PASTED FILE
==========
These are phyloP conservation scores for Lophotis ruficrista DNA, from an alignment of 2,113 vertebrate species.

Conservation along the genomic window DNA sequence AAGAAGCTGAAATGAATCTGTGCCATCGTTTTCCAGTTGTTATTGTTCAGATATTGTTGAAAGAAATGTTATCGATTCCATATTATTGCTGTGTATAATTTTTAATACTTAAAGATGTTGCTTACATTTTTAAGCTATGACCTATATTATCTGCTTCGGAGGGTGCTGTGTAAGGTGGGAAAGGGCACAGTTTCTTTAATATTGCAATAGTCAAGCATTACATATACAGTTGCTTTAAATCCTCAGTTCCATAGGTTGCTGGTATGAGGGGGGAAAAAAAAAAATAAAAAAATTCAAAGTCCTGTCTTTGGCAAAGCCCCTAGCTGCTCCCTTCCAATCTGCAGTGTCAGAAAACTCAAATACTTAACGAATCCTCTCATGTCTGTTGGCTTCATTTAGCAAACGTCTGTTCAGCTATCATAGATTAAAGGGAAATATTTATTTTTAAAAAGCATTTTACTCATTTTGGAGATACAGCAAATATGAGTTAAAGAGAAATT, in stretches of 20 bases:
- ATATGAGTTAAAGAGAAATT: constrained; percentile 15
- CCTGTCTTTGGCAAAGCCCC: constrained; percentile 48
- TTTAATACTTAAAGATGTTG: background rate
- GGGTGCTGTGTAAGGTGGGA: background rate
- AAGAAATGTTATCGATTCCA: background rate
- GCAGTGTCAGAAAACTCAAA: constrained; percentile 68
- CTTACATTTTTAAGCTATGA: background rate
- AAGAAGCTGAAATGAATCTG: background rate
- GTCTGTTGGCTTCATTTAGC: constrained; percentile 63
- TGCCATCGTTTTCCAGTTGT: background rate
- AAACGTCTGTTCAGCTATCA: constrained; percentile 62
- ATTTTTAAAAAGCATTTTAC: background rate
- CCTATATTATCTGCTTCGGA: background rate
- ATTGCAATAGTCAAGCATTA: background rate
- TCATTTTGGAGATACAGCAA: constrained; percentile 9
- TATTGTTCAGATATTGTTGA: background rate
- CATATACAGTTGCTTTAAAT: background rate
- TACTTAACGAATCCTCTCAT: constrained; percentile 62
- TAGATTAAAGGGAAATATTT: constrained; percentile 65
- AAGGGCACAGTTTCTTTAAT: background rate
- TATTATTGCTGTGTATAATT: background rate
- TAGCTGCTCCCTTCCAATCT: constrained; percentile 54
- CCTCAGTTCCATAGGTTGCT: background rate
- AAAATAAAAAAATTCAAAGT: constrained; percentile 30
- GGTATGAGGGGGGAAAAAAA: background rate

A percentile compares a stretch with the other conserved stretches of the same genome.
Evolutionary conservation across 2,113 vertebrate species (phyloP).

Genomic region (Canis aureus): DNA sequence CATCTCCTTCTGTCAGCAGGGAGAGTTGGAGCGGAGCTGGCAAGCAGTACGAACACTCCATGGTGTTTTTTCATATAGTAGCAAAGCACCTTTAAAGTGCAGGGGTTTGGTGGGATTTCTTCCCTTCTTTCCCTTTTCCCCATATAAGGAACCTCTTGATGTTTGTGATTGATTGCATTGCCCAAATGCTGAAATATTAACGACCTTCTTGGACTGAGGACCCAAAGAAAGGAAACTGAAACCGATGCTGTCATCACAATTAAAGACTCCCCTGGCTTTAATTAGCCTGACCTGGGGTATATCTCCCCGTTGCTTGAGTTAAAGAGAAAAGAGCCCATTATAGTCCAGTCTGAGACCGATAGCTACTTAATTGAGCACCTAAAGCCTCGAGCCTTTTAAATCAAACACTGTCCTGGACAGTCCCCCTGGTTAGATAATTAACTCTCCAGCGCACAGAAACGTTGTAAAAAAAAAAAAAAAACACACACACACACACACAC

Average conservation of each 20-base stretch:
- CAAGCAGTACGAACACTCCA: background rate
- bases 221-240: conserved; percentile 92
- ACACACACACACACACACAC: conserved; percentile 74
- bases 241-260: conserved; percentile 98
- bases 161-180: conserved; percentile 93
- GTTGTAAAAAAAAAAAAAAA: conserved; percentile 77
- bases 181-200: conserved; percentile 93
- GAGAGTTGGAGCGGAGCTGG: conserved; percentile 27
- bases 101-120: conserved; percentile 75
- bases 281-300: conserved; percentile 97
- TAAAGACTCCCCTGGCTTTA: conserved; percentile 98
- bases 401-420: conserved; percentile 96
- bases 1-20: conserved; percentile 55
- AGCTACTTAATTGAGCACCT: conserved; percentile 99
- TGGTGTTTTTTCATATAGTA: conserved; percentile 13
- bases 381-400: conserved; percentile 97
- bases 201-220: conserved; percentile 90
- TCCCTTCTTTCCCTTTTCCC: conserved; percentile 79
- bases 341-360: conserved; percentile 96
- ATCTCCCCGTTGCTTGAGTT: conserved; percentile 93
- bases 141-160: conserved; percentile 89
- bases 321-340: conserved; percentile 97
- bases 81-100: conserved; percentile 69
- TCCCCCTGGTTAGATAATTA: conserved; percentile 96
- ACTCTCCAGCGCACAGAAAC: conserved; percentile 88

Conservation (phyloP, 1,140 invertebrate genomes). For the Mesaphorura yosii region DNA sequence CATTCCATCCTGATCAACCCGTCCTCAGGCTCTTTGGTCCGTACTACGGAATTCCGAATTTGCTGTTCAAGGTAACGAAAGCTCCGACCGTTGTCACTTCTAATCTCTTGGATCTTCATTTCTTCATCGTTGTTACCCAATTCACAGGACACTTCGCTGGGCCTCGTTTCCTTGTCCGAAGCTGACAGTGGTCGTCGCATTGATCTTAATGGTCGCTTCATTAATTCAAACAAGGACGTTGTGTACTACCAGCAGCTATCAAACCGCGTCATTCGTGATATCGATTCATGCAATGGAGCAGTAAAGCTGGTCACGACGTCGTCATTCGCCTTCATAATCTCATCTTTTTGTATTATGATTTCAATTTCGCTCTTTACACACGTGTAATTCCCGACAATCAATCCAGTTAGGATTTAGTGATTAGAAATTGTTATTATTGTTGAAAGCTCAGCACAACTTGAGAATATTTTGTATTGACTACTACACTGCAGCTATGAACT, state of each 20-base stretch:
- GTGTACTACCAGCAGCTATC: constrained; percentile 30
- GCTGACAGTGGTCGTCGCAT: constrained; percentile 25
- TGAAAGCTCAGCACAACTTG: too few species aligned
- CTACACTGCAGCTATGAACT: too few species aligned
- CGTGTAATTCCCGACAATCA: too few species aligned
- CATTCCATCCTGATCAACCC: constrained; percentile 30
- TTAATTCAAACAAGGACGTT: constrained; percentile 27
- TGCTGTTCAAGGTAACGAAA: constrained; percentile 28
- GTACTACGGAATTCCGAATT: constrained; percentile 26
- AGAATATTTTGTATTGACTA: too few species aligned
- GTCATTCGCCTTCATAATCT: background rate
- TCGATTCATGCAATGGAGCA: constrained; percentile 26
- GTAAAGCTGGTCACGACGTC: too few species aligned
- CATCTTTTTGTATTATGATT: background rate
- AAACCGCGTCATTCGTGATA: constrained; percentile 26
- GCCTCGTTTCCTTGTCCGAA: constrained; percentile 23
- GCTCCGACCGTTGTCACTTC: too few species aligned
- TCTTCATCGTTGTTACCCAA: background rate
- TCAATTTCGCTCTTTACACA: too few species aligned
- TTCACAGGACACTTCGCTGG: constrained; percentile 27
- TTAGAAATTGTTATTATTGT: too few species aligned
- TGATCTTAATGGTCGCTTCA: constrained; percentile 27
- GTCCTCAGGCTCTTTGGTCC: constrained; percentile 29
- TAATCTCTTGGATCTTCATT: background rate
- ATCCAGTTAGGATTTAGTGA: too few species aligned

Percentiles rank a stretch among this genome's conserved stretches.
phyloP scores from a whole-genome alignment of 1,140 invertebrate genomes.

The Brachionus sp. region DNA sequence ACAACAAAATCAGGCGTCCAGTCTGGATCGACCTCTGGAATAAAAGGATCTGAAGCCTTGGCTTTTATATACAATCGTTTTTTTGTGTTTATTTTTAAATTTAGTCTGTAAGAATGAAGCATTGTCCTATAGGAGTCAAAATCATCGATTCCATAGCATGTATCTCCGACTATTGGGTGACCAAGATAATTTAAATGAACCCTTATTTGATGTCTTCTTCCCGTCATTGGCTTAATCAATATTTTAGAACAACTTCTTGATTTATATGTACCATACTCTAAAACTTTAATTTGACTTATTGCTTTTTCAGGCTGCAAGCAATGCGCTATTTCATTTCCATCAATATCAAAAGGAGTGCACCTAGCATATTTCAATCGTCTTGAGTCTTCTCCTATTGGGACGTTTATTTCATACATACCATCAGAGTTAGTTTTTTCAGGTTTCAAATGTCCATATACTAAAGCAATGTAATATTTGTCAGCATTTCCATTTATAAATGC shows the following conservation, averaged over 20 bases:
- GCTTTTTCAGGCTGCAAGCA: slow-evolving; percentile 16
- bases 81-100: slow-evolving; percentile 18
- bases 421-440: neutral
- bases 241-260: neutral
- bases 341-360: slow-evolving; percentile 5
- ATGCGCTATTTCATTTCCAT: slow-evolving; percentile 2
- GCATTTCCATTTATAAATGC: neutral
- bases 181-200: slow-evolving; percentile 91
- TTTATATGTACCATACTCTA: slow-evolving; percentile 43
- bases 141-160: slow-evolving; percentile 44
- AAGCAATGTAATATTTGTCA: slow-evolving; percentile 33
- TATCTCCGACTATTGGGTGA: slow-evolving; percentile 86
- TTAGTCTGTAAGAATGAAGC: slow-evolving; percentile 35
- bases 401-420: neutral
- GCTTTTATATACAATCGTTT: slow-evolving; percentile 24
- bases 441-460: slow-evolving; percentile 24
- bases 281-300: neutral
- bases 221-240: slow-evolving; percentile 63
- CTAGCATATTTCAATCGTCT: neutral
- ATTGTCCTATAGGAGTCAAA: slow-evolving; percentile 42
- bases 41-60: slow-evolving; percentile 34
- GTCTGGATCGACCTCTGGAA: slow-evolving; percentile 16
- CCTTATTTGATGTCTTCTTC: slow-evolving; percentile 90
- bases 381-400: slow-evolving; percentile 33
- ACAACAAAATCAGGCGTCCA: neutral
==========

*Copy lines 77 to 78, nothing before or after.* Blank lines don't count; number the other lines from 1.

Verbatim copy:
- TTCACAGGACACTTCGCTGG: constrained; percentile 27
- TTAGAAATTGTTATTATTGT: too few species aligned